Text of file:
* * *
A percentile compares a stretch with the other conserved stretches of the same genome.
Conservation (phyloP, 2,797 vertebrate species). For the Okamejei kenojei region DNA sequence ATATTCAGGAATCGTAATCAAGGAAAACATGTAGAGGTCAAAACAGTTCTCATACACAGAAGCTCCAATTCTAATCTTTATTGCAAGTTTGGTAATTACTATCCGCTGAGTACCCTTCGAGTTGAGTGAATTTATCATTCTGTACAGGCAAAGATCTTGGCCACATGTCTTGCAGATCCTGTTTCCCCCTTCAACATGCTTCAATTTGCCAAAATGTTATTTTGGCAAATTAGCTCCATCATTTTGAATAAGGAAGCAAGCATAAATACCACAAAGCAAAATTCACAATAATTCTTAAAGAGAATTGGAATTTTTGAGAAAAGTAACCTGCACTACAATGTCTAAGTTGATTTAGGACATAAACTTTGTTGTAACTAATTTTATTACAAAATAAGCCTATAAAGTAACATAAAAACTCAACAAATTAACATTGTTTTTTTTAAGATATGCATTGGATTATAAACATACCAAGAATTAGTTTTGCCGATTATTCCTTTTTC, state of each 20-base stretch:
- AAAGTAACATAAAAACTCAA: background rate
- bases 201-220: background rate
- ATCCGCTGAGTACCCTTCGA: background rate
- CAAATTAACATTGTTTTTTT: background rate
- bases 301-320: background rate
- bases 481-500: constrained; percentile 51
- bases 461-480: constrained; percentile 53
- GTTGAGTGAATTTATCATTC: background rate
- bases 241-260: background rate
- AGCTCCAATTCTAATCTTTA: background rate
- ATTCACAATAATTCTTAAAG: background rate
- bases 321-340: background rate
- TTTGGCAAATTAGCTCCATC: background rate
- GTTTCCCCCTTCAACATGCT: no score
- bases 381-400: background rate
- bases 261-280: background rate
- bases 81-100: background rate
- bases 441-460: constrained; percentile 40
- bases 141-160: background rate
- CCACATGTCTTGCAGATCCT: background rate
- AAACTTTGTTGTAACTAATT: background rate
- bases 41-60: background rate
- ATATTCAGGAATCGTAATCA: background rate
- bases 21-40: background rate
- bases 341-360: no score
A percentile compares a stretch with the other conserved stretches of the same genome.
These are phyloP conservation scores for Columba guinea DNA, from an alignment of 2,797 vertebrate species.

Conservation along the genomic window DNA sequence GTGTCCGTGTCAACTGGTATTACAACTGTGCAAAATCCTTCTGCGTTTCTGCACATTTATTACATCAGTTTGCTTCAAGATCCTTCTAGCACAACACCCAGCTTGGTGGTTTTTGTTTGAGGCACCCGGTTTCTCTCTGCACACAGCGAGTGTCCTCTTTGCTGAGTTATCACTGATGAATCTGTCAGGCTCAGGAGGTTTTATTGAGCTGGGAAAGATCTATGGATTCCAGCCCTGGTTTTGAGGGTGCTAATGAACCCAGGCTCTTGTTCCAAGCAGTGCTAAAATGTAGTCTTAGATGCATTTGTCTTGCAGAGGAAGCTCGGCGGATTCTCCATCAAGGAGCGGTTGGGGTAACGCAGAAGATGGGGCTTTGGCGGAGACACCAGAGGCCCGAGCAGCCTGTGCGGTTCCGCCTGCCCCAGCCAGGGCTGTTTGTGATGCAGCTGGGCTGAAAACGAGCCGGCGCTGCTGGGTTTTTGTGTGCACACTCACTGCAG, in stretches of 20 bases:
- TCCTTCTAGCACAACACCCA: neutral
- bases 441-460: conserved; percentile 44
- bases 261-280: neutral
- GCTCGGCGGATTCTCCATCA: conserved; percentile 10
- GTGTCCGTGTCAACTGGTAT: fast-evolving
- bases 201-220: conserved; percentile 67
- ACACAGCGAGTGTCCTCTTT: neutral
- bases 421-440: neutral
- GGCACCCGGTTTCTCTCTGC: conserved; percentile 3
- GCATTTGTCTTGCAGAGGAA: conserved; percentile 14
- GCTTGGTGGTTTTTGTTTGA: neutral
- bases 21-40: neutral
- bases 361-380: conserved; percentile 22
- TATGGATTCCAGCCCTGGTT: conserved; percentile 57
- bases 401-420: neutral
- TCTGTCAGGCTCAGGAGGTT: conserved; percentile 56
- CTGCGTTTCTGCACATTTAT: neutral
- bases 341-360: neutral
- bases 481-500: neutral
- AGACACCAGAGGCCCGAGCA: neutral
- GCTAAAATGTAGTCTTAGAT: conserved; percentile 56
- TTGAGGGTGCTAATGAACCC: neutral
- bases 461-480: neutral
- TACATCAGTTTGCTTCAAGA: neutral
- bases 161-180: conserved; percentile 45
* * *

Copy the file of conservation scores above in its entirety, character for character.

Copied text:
A percentile compares a stretch with the other conserved stretches of the same genome.
Conservation (phyloP, 2,797 vertebrate species). For the Okamejei kenojei region DNA sequence ATATTCAGGAATCGTAATCAAGGAAAACATGTAGAGGTCAAAACAGTTCTCATACACAGAAGCTCCAATTCTAATCTTTATTGCAAGTTTGGTAATTACTATCCGCTGAGTACCCTTCGAGTTGAGTGAATTTATCATTCTGTACAGGCAAAGATCTTGGCCACATGTCTTGCAGATCCTGTTTCCCCCTTCAACATGCTTCAATTTGCCAAAATGTTATTTTGGCAAATTAGCTCCATCATTTTGAATAAGGAAGCAAGCATAAATACCACAAAGCAAAATTCACAATAATTCTTAAAGAGAATTGGAATTTTTGAGAAAAGTAACCTGCACTACAATGTCTAAGTTGATTTAGGACATAAACTTTGTTGTAACTAATTTTATTACAAAATAAGCCTATAAAGTAACATAAAAACTCAACAAATTAACATTGTTTTTTTTAAGATATGCATTGGATTATAAACATACCAAGAATTAGTTTTGCCGATTATTCCTTTTTC, state of each 20-base stretch:
- AAAGTAACATAAAAACTCAA: background rate
- bases 201-220: background rate
- ATCCGCTGAGTACCCTTCGA: background rate
- CAAATTAACATTGTTTTTTT: background rate
- bases 301-320: background rate
- bases 481-500: constrained; percentile 51
- bases 461-480: constrained; percentile 53
- GTTGAGTGAATTTATCATTC: background rate
- bases 241-260: background rate
- AGCTCCAATTCTAATCTTTA: background rate
- ATTCACAATAATTCTTAAAG: background rate
- bases 321-340: background rate
- TTTGGCAAATTAGCTCCATC: background rate
- GTTTCCCCCTTCAACATGCT: no score
- bases 381-400: background rate
- bases 261-280: background rate
- bases 81-100: background rate
- bases 441-460: constrained; percentile 40
- bases 141-160: background rate
- CCACATGTCTTGCAGATCCT: background rate
- AAACTTTGTTGTAACTAATT: background rate
- bases 41-60: background rate
- ATATTCAGGAATCGTAATCA: background rate
- bases 21-40: background rate
- bases 341-360: no score
A percentile compares a stretch with the other conserved stretches of the same genome.
These are phyloP conservation scores for Columba guinea DNA, from an alignment of 2,797 vertebrate species.

Conservation along the genomic window DNA sequence GTGTCCGTGTCAACTGGTATTACAACTGTGCAAAATCCTTCTGCGTTTCTGCACATTTATTACATCAGTTTGCTTCAAGATCCTTCTAGCACAACACCCAGCTTGGTGGTTTTTGTTTGAGGCACCCGGTTTCTCTCTGCACACAGCGAGTGTCCTCTTTGCTGAGTTATCACTGATGAATCTGTCAGGCTCAGGAGGTTTTATTGAGCTGGGAAAGATCTATGGATTCCAGCCCTGGTTTTGAGGGTGCTAATGAACCCAGGCTCTTGTTCCAAGCAGTGCTAAAATGTAGTCTTAGATGCATTTGTCTTGCAGAGGAAGCTCGGCGGATTCTCCATCAAGGAGCGGTTGGGGTAACGCAGAAGATGGGGCTTTGGCGGAGACACCAGAGGCCCGAGCAGCCTGTGCGGTTCCGCCTGCCCCAGCCAGGGCTGTTTGTGATGCAGCTGGGCTGAAAACGAGCCGGCGCTGCTGGGTTTTTGTGTGCACACTCACTGCAG, in stretches of 20 bases:
- TCCTTCTAGCACAACACCCA: neutral
- bases 441-460: conserved; percentile 44
- bases 261-280: neutral
- GCTCGGCGGATTCTCCATCA: conserved; percentile 10
- GTGTCCGTGTCAACTGGTAT: fast-evolving
- bases 201-220: conserved; percentile 67
- ACACAGCGAGTGTCCTCTTT: neutral
- bases 421-440: neutral
- GGCACCCGGTTTCTCTCTGC: conserved; percentile 3
- GCATTTGTCTTGCAGAGGAA: conserved; percentile 14
- GCTTGGTGGTTTTTGTTTGA: neutral
- bases 21-40: neutral
- bases 361-380: conserved; percentile 22
- TATGGATTCCAGCCCTGGTT: conserved; percentile 57
- bases 401-420: neutral
- TCTGTCAGGCTCAGGAGGTT: conserved; percentile 56
- CTGCGTTTCTGCACATTTAT: neutral
- bases 341-360: neutral
- bases 481-500: neutral
- AGACACCAGAGGCCCGAGCA: neutral
- GCTAAAATGTAGTCTTAGAT: conserved; percentile 56
- TTGAGGGTGCTAATGAACCC: neutral
- bases 461-480: neutral
- TACATCAGTTTGCTTCAAGA: neutral
- bases 161-180: conserved; percentile 45